Lillie’s personal preference to monitor? Impression-shares, which are specific to paid searches on engines Bing, Google, or Yahoo; and they can tell you how much of the market you own.

Impressions are essentially how many times your ad show up, period. Not its ranking, or its clicks – just its frequency of appearance.

Since there’s usually more than one person or entity in the market, figuring out what percentage that you own is some really valuable information to understand how people are interacting with your business.

Once you’re aware of your impressions, you can take a look at click-through rates: how frequently people actually visit your site through your ads.

Knowing your medium can help you process the numbers on click-through rates. Generally AdWords (the little paid ads at the top of every Google search) have a higher CTR than Display ad: those little “digital billboards” that follow us around the internet. And then there are different CTR averages for pre-roll ads (the mini-commercials appear before our cat videos). Then on Facebook and other social media platforms there are business pages that you can pay for, and then you can the boost posts of your business page, and those also result in different CTR results as well.

If you just want to build awareness, you may care more about impressions for your campaign. If you really want to drive traffic to a landing page for a webinar or new product, the click-through rate will be more important.

Knowing the difference between these items will help you determine what campaigns to run and how much they might cost. On the AdWords side, you’re always going to be paying for the clicks. Sometimes you may see what’s called a CPM model, or “Cost-Per-Thousand,” model. That may mean they’ll charge you for every thousand impressions or click-throughs.

If you are someone who’s product based, click-through rate is extremely important for you because you can very clearly trace when someone engages with your ad, and eventually converts to buy something. But at the same time, if you’ve got somebody who is a customer who has already been to your site, so you cookie them and you’re able to keep serving them up that ad… then impressions might be more valuable there.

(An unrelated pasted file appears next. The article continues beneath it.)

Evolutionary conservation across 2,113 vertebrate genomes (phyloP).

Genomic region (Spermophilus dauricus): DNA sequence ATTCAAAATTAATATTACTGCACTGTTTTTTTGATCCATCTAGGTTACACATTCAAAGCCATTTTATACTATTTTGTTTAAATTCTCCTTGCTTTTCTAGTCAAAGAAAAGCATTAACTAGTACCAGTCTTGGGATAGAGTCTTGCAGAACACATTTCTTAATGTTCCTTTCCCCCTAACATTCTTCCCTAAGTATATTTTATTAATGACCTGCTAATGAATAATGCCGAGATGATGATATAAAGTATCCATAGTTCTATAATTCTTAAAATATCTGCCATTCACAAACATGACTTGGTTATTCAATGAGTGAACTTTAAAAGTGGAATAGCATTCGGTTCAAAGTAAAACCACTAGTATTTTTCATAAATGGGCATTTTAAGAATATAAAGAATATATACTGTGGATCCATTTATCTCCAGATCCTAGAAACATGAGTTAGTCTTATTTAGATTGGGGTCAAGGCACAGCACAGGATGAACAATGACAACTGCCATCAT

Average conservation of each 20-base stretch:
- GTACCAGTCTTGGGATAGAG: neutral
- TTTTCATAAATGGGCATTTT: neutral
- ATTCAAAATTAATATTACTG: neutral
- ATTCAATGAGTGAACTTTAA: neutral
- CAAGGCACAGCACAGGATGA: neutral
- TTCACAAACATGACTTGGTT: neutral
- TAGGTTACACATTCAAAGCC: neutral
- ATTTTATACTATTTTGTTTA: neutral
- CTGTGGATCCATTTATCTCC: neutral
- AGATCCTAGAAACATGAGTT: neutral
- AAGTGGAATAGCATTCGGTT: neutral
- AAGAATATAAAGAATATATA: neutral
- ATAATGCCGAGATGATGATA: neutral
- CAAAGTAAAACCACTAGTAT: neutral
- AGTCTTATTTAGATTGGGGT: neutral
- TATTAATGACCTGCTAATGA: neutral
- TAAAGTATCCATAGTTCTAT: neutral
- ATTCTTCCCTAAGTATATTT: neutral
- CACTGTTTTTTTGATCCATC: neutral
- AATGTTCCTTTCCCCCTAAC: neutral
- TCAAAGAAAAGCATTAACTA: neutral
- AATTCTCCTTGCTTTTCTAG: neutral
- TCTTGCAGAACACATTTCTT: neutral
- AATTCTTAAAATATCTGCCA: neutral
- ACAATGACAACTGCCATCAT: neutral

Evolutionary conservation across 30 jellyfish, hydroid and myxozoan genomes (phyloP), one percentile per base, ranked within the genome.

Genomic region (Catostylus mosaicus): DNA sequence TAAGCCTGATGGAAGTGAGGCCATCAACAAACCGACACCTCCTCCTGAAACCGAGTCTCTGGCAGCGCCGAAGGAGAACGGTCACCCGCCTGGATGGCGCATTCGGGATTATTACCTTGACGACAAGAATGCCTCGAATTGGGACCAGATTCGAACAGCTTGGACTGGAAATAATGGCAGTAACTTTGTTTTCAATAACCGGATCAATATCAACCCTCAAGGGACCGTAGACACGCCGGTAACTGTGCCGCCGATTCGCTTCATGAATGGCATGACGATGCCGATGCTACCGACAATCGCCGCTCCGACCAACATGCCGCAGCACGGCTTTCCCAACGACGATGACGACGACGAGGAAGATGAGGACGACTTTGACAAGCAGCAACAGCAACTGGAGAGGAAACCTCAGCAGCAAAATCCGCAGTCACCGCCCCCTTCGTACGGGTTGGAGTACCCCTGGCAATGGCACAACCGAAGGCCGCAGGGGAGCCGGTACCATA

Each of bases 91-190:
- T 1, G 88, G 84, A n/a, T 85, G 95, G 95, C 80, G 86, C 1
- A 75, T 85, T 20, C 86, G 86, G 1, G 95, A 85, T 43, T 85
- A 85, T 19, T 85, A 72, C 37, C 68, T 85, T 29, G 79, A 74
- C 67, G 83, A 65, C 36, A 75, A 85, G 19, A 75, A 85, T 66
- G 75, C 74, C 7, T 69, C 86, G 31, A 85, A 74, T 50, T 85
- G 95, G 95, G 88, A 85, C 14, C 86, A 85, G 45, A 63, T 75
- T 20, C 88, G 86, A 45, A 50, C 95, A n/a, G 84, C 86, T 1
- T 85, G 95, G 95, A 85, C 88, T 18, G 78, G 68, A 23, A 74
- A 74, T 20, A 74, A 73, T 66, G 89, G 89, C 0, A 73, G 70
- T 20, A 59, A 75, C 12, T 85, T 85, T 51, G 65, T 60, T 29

Sometimes it’s just as important to see how many times you’ve hit an existing customer with your ad. Maybe you’ve hit them too much.

Make sure you identify what you care about before you take a look at these metrics, because there’s tons of numbers, and they all kind of click together with each other, and understanding how they work is very critical to seeing what’s profitable for you.

Then there are cookies, which essentially allow for re-targeting. Google accounts can essentially identify individual people on the net and help track them for any companies they might be subscribed to. Once you have people identified, then you can divide them by demographic and figure out what your current prospects really look like.

So, to recap…

PPC has definitely changed since it first appeared, and now it is anything but simple. But if you know what falls under it as a category, and if you start to understand the terms around it, that may give you a brief bird’s eye view of how to use it and where you can go from there.

In the next episode, the gang is going to jump into the more technical side of pay-per-click: the process, different use-cases on how you might want to use it, and how to really set up the framework and get some results.


If you’d like to learn more about a particular topic or if you have subjects in mind that you’d like to hear the sages discuss in an episode, submit a question or challenge and subscribe to the series. And stay tuned for next week as they tackle another challenge on IndustrialSage.